Susanna as Naked and Nude

I happened to read an interesting paper today Women in the Nude: A Study of Susanna and the Elders by Han Xinzhen Pema, which is a comparative analysis of two paintings based on the biblical story of Susanna and the Elders; one by Jacopo Tintoretto and the other by Artemisia Gentileschi.

Susanna and the Elders by Jacopo Tintoretto

Susanna and the Elders by Artemisia Gentileschi.

Some excerpts are below:

* "One of the most popular themes was a story from the apocryphal Book of Susanna, Chapter 1, about Susanna and the Elders (1:1-1:64). Susanna was the beautiful wife of the prosperous Jew, Joacim. As Joacim was wealthy and honorable, many Jews came to him for counsel and two Elders who were elected as judges that year frequented Joacim’s house often. They began to lust after Susanna and conspired to seduce her together. Hiding in the garden where she bathed, they sprang on the unsuspecting Susanna and threatened to accuse her of committing adultery with another man if she did not submit to their advances. The virtuous Susanna  chose to die rather than dishonor her husband. Fortunately, she was saved by the prophet Daniel who uncovered the truth by interrogating the Elders separately. Susanna was proven innocent of adultery and the Elders were stoned to death for their crimes."

* "The two paintings, despite having the same subject matter and being painted a mere fifty years apart, portray Susanna and the Elders in vastly different ways. While Artemisia’s version clearly shows Susanna’s fear and repulsion as a woman under the threat of rape, Tintoretto’s version of Susanna seems designed to display her feminine charms to the viewer. A viewer would feel inclined to empathize with Artemisia’s Susanna and her plight as a victim of sexual harassment. However, a viewer would be more inclined to view Tintoretto’s Susanna with an appreciation for the beauty of her feminine form while remaining emotionally detached from her plight. In this essay, I shall compare the two paintings and show how Tintoretto’s version objectifies Susanna for  the viewing pleasure of a male audience, while Artemisia’s feminist version is able to show the unfortunate plight of Susanna and move the viewer."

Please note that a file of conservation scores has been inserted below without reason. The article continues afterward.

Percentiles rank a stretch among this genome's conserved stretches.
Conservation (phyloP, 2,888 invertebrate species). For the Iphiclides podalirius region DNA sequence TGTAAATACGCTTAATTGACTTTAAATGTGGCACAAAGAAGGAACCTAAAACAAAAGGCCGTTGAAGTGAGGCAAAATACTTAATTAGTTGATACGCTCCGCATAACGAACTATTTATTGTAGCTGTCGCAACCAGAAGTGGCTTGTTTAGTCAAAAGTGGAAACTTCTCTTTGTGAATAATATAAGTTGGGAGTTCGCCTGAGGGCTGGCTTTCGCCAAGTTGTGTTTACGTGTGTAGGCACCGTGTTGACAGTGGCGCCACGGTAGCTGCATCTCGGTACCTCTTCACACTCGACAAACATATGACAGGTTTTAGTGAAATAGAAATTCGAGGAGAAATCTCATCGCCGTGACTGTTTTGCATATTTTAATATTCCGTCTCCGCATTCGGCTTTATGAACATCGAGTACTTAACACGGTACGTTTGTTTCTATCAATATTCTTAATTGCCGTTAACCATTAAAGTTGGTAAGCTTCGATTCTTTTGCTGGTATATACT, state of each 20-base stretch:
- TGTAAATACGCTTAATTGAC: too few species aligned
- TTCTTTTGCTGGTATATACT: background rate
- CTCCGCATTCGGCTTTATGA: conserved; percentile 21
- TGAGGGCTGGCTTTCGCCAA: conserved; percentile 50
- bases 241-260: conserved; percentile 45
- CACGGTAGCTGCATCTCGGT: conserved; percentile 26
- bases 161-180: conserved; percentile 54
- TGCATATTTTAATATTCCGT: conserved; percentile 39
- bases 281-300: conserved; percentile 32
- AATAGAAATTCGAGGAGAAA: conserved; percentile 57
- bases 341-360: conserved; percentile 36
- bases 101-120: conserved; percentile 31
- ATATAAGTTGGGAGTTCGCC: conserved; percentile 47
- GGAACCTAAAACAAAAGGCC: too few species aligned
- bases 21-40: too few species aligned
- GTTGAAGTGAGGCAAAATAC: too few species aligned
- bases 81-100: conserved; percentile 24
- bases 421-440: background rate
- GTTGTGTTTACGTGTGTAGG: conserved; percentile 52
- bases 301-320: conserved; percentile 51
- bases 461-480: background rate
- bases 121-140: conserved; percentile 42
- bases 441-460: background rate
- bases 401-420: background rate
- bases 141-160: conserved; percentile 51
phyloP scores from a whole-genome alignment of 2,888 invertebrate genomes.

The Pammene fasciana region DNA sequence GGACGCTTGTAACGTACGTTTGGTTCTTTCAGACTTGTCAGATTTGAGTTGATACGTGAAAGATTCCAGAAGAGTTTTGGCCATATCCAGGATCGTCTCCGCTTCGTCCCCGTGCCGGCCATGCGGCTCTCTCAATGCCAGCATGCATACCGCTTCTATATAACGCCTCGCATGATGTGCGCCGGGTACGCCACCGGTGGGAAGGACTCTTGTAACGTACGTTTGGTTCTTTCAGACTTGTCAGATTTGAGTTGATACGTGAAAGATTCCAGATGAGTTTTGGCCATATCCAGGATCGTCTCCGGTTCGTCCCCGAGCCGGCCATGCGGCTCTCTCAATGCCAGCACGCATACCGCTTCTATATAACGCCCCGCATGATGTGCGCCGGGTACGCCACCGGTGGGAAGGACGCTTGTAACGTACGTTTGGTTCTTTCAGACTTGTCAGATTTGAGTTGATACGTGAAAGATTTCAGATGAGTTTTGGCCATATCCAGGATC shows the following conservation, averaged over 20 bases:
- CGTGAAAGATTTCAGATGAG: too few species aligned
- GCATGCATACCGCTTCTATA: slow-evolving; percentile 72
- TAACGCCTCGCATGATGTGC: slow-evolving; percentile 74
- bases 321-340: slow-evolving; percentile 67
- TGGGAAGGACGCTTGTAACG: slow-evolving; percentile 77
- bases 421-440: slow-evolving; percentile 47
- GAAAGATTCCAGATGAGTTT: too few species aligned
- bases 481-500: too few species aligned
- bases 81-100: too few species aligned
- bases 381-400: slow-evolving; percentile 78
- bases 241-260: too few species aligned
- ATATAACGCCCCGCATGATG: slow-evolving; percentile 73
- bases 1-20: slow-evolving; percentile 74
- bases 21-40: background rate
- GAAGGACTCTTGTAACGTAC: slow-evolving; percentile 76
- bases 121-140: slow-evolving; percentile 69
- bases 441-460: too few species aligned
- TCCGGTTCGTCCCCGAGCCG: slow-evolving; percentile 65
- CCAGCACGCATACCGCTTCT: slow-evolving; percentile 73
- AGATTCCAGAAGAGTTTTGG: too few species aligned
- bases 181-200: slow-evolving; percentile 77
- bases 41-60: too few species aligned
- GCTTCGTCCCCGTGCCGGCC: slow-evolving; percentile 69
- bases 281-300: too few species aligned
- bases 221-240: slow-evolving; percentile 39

* "Now, according to Berger “to be naked is to be oneself. To be nude is to be seen naked by others and yet not recognized for oneself”. This differentiation of the naked and nude is derived from Berger’s interpretation of Kenneth Clark’s statement “that to be naked is to be without clothes, whereas the nude is a form of art”. Nakedness is essentially a state of undress whereas nudity involves the gaze, a “way of seeing”. A naked woman becomes a nude when she is the subject of a gaze. She is objectified in the process. 

In Tintoretto’s painting, the naked Susanna on her own is free to do as she likes and express herself however she wants to, but in the eyes of the Elders and viewer, she ceases to have any personal identity and is merely an object to be ogled at. Her nude body plainly acts as a magnet to attract the attention of the viewer. It has no other consequential purpose or worth. Her porcelain skin and immaculately done hair only serve to emphasize her perfection and show her objectification.
In the case of Artemisia’s Susanna, Susanna may be naked but she is not a nude. Susanna’s hair is disheveled and messy and her washcloth is draped across her thigh as if it was dropped in a hurry. Her appearance is that of a woman who was surprised in the middle of her actions instead of a mannequin posing in an aesthetically beautiful way like Tintoretto’s Susanna. The awkward twisting of her body away from the Elders and the positioning of her arms to fend off the Elders make it obvious that instead of appearing like an object, she is in the midst of a situation which she is actively seeking to avoid."

For some more paintings on this subject see here.


F. said…
"In 2008 a group of Norwegian researchers ran an experiment to better understand how police investigators come to a judgment about the credibility of rape claims. Sixty-nine investigators were played video-recorded versions of a rape victim's statement, with the role of victim played by an actress. The wording of the statement in each version was exactly the same, but the actress delivered it with varying degrees of emotion. The investigators, who prided themselves on their objectivity, turned out to be heavily influenced in their judgments by assumptions about the victim's demeanour: she was judged most credible when crying or showing despair.

In reality, rape victims react in the immediate aftermath of the event in a variety of ways: some are visibly upset; others are subdued and undemonstrative. There is, unsurprisingly, no universal reaction to being raped. The detectives were relying on their instincts, and their instincts turned out to be constructed from inherited and unreliable notions about women in distress."

Komal said…
Very interesting. Thanks for posting :).